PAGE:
Danemann Pianos

Updated: Sep 27, 2021

W. Danemann & Company was established in 1893 by William Danemann.

The company was based in Islington, London, and despite producing pianos in relatively small quantities, Danemann was one of Britain's best-known piano brands with a strong reputation for superb build quality and a fine touch and tone.

Instead of supplying the mass market, Danemann concentrated its efforts on constructing pianos of high quality and undoubtedly produced some of the country's finest instruments at their London-based factory.

The company's reputation earned Danemann several lucrative contracts with retailers such as Harrods of Knightsbridge, numerous companies within the leisure industry, such as P&O Cruises, and concerts such as the Royal Festival Hall. Danemann also supplied instruments to British embassies across the globe, with enhancements made so that the instruments could cope with the harsh climates.

Behind the distinctive tone and sustaining power that Danemann is revered for is a scale design that evolved within Danemann and was incorporated into their full range of pianos. During the 1930s, Danemann introduced an interesting feature, known as the 'back bridge', into their pianos. The back bridge, not found in any other British-made piano, is a counter bridge on the back of the soundboard that mirrors the pinned bridge (over which the strings pass over) on the front of the soundboard. The back bridge not only enhances the tonal colour and consistency across all registers of the instrument but adds strength to the soundboard against the down-bearing pressure of the strings.


Danemann School Pianos

​Owing to the company's willingness to build pianos to rigid and meticulous specifications, Danemann became one of the brands of choice for many of the UK's educational authorities, along with other manufacturers such as Knight.

For a time, the school pianos accounted for approximately 80% of Danemann's overall production.

Danemann supplied schools and institutions across the country (including the Royal College of Music in Kensington and the Royal Northern College of Music in Manchester) with their school models; hundreds of which are still in use today.

Those seemingly indestructible, solid oak school pianos are probably what Danemann is best known for... but they don't represent the best of Danemann.

School models were required to be based on a substantial post-braced back (which Danemann did as standard in their pianos anyway), with solid oak case components and zinc-plated music wire.

Zinc plated music wire was chosen for school pianos because of its corrosion inhibitive properties, but this wire was tonally inferior to the polished music wire that was used in Danemann's domestic pianos. This wire can also be very brittle, so much so that it is commonly referred to in the trade as "chicken wire".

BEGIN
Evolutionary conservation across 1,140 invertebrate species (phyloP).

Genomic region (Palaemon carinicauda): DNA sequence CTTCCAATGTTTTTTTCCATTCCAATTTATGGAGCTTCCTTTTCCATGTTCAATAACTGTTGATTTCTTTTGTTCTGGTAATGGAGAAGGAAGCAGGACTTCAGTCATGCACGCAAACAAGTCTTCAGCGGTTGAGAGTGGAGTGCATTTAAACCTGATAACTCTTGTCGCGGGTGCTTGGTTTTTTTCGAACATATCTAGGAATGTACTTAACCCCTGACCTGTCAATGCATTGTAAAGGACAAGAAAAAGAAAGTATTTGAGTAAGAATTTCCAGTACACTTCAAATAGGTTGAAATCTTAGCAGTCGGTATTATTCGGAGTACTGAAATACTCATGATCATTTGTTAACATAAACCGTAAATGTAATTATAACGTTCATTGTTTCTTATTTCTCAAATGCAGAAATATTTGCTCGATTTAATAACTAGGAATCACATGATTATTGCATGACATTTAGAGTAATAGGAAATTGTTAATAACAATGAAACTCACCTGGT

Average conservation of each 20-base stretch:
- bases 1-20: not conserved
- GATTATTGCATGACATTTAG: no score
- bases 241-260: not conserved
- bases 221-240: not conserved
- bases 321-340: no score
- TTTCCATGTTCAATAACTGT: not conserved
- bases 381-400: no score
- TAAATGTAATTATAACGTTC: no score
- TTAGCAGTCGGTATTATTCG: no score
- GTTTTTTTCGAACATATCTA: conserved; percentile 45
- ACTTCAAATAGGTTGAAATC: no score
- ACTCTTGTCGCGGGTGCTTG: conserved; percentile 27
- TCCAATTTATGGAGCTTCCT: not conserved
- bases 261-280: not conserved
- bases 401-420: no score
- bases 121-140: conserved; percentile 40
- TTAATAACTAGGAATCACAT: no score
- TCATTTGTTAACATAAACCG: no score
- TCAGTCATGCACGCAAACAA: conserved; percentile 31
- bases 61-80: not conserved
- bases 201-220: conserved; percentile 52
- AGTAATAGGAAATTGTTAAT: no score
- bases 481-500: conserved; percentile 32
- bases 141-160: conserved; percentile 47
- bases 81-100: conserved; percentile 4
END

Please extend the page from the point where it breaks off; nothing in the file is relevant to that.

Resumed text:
Solid oak case components are also not conducive to tonal quality because of the acoustically deadening properties of the material, so manufacturers of school pianos were forced to try and circumvent this by using very hard felt for their hammers. The result was instruments which had lots of volume but with a strident tone that is commonly described as "harsh" or "overbearing".

Although it is testament to Danemann that they were able to construct pianos to those specifications, when so many other piano manufacturers could not, the school models certainly do not represent the best of the company's production. If Danemann were to continue supplying schools and colleges around the country then they had no choice but to produce pianos to the requirements which were stipulated by the education authority, but if Danemann were the decision makers then they certainly would have done things differently.

Thankfully, they had complete autonomy over their domestic models and the differences show. Their domestic pianos are favored for their sweet, warm, and full-bodied tone, more appropriate for the intimate audience of the family home, rather than a school hall.


Factory closure

Unable to compete with the retail prices of pianos made in the Far East and with diminishing school budgets, Danemann was forced to close their factory in 1984.

The company was sold to a firm that continued to produce Danemann pianos in Wales up until 1994.


Present Day

In 2015, the rights to the Danemann name were sold and Danemann pianos have been manufactured overseas (China) since 2017.

Those pianos, despite sharing the same logo as the pianos manufactured in Britain, contain no designs or influence from the original Danemann company.

Sykes & Sons released several photographs of British-made Danemann pianos, taken in our workshop, into the public domain for educational purposes. Some of those photographs are now being used to promote the sale of the Danemann pianos which are being made overseas. We need to point out that no consortium/relationship and/or endorsement between those pianos and Sykes & Sons exists.


Danemann pianos at Sykes & Sons

We would like to stress that Sykes & Sons only stock British-made Danemann pianos, all of which have been carefully reconditioned in our workshop, in a process sympathetic to the original makers.

Sykes & Sons really trust the excellent build quality of British-made Danemann pianos and that is why we always aim to have them in stock.

As Danemann is one of our specialties, knowing the brand extremely well and through being so experienced with them, we know exactly what to look out for to ensure that we are only offering the best possible quality of Danemann.